Colocation (sometimes known as “colo”) is the practice of renting space for your servers and other computing hardware at a third-party provider’s data center facility. Typically, colocation services include the building in which everything is housed, as well as networking, physical security, redundant power and redundant cooling components, which then support the servers and storage provided by the customer.
Relying on a colocation data center allows you to eliminate the capital expenditures (CAPEX) of building and maintaining your own facility while allowing you to retain ownership and complete control of your physical servers. However, it still requires you to shoulder upfront hardware costs, and typically involves increased travel costs for your engineers in the event that they need to manually access the equipment.
Colocation offers space in the provider’s data center for your IT hardware. These facilities are typically audited for reliability and include racks, cabinets and cable trays for your equipment.
Colocation data centers typically have backup generators with varying levels of redundancy and/or battery backup systems or uninterruptible power supplies, depending on the facility.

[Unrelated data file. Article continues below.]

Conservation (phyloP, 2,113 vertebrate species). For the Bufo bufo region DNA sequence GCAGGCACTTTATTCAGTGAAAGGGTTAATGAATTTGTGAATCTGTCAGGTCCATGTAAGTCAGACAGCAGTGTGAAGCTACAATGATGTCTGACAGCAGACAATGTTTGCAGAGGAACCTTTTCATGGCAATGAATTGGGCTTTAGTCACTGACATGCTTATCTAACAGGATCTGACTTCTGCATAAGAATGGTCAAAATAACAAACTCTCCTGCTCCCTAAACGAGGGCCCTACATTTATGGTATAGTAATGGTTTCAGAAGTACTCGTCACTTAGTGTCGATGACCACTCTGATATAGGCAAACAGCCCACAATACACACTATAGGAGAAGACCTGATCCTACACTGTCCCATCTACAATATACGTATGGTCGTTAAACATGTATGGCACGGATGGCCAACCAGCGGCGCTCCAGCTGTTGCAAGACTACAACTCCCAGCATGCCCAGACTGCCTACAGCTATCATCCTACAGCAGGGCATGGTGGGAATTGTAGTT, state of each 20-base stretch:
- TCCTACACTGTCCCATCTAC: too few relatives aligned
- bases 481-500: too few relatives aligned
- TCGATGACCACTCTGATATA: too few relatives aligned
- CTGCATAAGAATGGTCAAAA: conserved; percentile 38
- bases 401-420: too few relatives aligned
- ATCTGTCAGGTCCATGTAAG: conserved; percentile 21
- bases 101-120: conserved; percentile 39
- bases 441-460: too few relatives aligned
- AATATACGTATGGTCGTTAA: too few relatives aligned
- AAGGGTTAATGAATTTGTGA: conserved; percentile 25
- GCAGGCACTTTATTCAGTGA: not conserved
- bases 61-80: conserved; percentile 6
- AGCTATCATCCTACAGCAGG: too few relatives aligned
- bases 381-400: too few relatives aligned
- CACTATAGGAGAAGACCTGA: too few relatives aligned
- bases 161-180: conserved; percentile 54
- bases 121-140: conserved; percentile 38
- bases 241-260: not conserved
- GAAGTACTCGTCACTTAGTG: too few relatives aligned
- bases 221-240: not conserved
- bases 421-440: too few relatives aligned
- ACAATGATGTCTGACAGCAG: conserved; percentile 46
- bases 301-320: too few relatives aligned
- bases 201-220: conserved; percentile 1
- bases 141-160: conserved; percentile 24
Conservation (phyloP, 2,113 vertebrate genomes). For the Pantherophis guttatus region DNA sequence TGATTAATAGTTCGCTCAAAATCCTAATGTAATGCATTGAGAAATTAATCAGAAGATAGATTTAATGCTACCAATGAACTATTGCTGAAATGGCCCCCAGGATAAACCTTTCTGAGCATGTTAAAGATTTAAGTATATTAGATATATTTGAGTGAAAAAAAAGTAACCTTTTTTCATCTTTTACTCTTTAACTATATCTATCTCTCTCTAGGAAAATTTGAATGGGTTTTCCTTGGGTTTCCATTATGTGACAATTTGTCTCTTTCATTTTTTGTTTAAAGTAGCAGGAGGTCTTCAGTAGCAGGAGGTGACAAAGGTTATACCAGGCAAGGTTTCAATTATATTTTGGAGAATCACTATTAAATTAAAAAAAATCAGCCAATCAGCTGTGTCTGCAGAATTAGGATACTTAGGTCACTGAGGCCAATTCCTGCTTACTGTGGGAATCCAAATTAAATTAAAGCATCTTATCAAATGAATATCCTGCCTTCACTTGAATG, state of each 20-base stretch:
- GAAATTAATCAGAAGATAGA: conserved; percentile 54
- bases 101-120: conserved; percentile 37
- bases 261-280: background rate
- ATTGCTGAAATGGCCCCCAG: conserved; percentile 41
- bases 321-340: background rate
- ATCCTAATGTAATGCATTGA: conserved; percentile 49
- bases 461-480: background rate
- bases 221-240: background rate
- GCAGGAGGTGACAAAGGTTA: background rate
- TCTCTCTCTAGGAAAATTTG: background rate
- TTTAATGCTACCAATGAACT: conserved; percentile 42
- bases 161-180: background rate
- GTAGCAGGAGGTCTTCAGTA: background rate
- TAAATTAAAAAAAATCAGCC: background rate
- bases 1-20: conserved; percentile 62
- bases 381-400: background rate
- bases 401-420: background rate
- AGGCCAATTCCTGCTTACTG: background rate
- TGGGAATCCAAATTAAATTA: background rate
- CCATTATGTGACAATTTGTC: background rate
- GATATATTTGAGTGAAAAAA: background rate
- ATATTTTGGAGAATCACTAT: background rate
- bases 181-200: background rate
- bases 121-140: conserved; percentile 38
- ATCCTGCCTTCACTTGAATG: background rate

Rackspace Managed Colocation provides top-tier colocation services — access to our world-class data centers, backed by Fanatical Support® and industry-leading Service Level Agreements — while minimizing downsides like travel costs and capital expenses.
We provide a support team (including a Network Architect and Deployment Engineer) to handle the entire hardware life cycle management, as well as tools to remotely manage your environment. By leaving both routine hardware management and late-night emergencies to Rackspace, you eliminate travel expenses and free your own IT staff to focus on more impactful activities. Click here to learn more about how Rackspace Managed Colocation goes beyond traditional colocation.
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